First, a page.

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Cellphones Networking United Kingdom Wireless Networking News

UK Finally Gets 4G Networking 49

judgecorp writes "The UK has finally got its first 4G network, provided by EE, a new brand from Everything Everywhere, the company formed by the merger of T-Mobile and Orange in the UK. The network will cover 20 million people (about a third of the UK population) in 16 cities by the end of 2012, but right now only engineers are on the network. It will support phones including the expected iPhone 5, and the Nokia Lumia 920."
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UK Finally Gets 4G Networking

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  • On what frequency band is it deployed?

    • by Anonymous Coward

      1800Mhz; so if the new iPhone has the same radio hardware as the recent iPad, it won't be compatiable.

      • It's kind-of sad that this question even needs to be asked after 3 generations of global mobile telephony.
          As Andy Tanenbaum said: "The nice thing about standards is that you have so many to choose from.".
        You'd think that by now we could agree on a unified solution for 4G.

    • The press release doesn't say, but they got approval to use 1800 MHz for LTE recently, so I assume it must be 1800. [] []

      • by Anonymous Coward

        Yes, it's 1800. It is actually part of their old 2G spectrum, which they are re-using for 4G. The other carriers are annoyed because they have to wait for the real 4G spectrum auctions, which IIRC, were once part of the analogue TV signal. I get the feeling that anyone buying a 4G/LTE phone SIM free will have to check very carefully whether it will work with their carrier of choice. As far as I can see, there are currently no phones that will support what EE are doing in the UK. Please correct me if I am wr

    • by Chrisq ( 894406 )

      On what frequency band is it deployed?

      Hey, is that you Kenneth?

  • by jaweekes ( 938376 ) on Tuesday September 11, 2012 @09:53AM (#41299055)

    But is it 4G LTE (100mb/s) or actual 4G (1000mb/s)? I think it's LTE but nothing seems to specify which one it is.

    • "We plan to... introduce fast 4G LTE mobile broadband services" []

    • Where do you get "1000mb/s" for "4G"? And you do realize the "4G LTE" moniker merely means "We're actually running LTE, not HSPA+, to provide our fourth generation network", right? It has nothing to do with different versions of LTE.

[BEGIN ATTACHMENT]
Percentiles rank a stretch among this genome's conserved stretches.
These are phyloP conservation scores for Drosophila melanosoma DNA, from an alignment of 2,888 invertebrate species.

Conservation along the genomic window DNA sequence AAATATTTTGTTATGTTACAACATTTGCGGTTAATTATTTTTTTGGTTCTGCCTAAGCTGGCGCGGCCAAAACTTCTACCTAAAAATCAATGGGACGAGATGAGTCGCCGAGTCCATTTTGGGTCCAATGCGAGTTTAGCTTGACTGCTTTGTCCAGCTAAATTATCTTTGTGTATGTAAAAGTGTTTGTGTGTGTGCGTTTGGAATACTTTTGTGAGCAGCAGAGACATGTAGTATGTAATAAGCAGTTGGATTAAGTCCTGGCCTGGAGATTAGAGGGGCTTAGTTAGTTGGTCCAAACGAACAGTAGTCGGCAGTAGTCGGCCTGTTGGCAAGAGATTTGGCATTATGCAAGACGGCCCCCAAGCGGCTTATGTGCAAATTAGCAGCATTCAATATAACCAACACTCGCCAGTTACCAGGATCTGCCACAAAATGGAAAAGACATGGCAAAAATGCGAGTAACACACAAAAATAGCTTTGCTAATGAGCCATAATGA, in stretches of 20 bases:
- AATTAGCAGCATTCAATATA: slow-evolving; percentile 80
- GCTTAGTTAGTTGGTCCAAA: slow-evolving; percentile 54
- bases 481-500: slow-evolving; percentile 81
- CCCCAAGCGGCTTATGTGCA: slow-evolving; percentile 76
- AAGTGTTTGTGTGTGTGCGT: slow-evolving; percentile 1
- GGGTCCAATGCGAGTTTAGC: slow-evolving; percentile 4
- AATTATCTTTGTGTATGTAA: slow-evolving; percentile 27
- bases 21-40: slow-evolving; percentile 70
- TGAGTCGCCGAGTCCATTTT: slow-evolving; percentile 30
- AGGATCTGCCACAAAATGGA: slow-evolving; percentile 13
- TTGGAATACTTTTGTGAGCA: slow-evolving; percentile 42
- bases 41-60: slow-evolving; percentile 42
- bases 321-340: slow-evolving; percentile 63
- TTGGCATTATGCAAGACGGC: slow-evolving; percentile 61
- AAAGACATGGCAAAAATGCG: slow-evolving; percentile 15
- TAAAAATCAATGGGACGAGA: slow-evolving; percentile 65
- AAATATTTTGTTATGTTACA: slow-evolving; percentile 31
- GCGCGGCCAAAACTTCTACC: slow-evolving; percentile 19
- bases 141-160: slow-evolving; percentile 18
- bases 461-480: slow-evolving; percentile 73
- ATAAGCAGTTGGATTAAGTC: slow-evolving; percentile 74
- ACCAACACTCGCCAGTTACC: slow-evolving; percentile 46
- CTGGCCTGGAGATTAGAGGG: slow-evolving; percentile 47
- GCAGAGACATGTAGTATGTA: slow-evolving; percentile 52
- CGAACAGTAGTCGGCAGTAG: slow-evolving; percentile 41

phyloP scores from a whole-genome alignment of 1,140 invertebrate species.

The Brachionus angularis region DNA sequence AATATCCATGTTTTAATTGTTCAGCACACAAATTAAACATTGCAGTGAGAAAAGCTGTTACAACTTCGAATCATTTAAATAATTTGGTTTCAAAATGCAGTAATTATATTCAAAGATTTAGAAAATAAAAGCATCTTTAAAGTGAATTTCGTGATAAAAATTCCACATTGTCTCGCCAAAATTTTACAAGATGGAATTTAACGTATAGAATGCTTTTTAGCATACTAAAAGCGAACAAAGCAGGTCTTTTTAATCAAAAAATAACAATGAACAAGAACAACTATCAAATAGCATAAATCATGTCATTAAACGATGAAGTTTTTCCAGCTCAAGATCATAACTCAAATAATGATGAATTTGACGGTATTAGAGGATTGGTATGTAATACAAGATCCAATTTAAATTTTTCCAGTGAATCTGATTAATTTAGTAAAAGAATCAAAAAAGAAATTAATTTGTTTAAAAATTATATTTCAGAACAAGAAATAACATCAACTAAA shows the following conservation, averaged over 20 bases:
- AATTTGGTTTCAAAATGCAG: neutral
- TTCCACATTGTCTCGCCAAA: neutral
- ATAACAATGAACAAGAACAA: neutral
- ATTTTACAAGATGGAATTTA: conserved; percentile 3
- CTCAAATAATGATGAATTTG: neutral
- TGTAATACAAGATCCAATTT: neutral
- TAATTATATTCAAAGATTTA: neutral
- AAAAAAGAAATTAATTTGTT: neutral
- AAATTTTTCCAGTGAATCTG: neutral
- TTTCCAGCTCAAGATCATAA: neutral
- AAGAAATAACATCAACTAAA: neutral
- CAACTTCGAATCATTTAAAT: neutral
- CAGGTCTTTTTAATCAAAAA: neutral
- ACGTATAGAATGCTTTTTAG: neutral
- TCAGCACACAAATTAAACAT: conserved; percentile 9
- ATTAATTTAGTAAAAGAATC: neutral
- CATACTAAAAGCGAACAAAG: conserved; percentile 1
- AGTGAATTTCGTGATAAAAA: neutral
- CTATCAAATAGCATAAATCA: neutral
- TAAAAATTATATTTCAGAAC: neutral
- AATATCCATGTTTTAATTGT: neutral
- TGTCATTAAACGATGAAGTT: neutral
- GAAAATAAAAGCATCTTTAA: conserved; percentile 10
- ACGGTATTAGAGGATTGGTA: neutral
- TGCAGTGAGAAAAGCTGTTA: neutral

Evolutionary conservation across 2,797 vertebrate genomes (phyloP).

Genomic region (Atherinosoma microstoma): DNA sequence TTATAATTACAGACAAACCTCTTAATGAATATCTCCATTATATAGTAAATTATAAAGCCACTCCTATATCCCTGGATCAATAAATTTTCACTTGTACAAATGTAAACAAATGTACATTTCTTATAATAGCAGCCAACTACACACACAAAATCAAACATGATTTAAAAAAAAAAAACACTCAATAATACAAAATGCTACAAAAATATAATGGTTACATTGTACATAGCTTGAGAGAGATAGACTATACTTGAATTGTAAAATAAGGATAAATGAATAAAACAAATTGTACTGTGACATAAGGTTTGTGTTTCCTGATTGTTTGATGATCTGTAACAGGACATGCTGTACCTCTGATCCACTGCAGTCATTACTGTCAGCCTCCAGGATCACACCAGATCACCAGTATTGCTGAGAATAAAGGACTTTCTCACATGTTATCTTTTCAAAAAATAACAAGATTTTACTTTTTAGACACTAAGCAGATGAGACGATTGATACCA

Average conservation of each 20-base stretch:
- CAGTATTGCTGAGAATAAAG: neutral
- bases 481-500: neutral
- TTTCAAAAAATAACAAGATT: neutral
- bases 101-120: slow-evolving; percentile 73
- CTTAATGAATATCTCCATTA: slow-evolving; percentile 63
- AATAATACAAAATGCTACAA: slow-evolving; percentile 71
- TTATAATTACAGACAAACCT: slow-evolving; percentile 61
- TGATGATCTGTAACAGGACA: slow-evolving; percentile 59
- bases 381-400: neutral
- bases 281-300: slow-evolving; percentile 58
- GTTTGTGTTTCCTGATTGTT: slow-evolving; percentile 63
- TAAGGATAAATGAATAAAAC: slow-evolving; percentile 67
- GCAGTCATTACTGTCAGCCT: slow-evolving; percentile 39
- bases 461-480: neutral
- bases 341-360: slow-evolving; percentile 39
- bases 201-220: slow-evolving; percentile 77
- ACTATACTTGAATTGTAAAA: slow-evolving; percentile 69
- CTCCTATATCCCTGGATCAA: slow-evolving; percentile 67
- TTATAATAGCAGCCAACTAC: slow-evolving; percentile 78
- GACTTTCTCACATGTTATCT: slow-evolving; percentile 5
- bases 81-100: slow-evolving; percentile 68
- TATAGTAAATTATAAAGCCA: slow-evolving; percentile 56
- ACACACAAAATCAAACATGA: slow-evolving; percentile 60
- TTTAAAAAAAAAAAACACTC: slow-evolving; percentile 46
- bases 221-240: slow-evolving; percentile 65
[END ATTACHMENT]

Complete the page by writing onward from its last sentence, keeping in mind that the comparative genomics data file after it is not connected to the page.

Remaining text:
And yes, I'm aware there's some controversy on whether early versions of LTE count as "4G" (which is ridiculous, because 4G is not a synonym for IMT Advanced, and virtually everyone who pisses into that particular pool relies upon the assumption it is), but that's not what t

      • Sorry for my mistake. I got the numbers from [] using the peek download speed, and I used 1000mb/s instead of 1Gb/s to show the difference better.

        Here's the sections I based my "true 4G" comment on:
        Since the above mentioned first-release versions of Mobile WiMAX and LTE support much less than 1 Gbit/s peak bit rate, they are not fully IMT-Advanced compliant, but are often branded 4G by service providers. On December 6, 2010, ITU-R recognized that these two technologies, as well

  • T-Mobile block SIP, and if I remember correctly, Orange block SMTP that doesn't go through their mail servers. Does anybody know what the situation is with EE?

    • Re:Blocked ports? (Score:4, Informative)

      by Gordonjcp ( 186804 ) on Tuesday September 11, 2012 @10:29AM (#41299503) Homepage

      Orange block SMTP that goes through port 25 but not their mail servers; they will allow you to add email addresses to a list that will be passed through their system unmolested.

      Having spoken to Orange tech support, they were quite clear that port 25 was filtered, and that wasn't going to change. There was absolutely no way to get my mail sent on port 25 without passing through their servers. I thanked the tech support guy for his help, having spotted what he was saying between the lines.

      Here's a hint - these days, most people should be using SSL or TLS with SMTP...

      • Well you should be using port 587 (with or without SSL via STARTTLS command). Maybe one day they will also block port 465 (for the same reasons as port 25). But I can't see them ever blocking 587 as one of the expectations of that port is that you must authenticate to send anything. I've seen some mobile devices default to port 587 already.

        Running a mail transport agent (i.e. a system that routes email like Sendmail or MS Exchange) on the end of a charagble per Mb network is a bad idea of everyone.

        The se

        • Well yeah, exactly - this is what the tech support guy was "saying without saying".

          It's worth noting that they block outgoing 25 on ADSL too, presumably for the same reason. There are too many Windows machines still sitting there in people's houses hooked up to ADSL, and every one pumping out spam.

    • by Anonymous Coward

      Just to clarify (in case anybody asks), Orange also block Skype.

      • Just to clarify (in case anybody asks), Orange also block Skype.

        But T-Mobile don't. There is not yet an EE network, as far as I (as a T-Mobile customer) can see it is just a roaming at present. On my phone I can see which network I am using, internet conectivity seems to work better when connected to T-Mobile.

    • Vodafone block TLS for FTP (but not for SMTP oddly).

      I have to go through a VPN to connect to certain FTP servers.

  • I thought the spectrum for 4G hasn't been defined yet, meaning that technically it doesn't exist? This is the argument offered up for criticizing advertising previously; when we see 4G advertised everywhere here in the US, because it doesn't exist yet.

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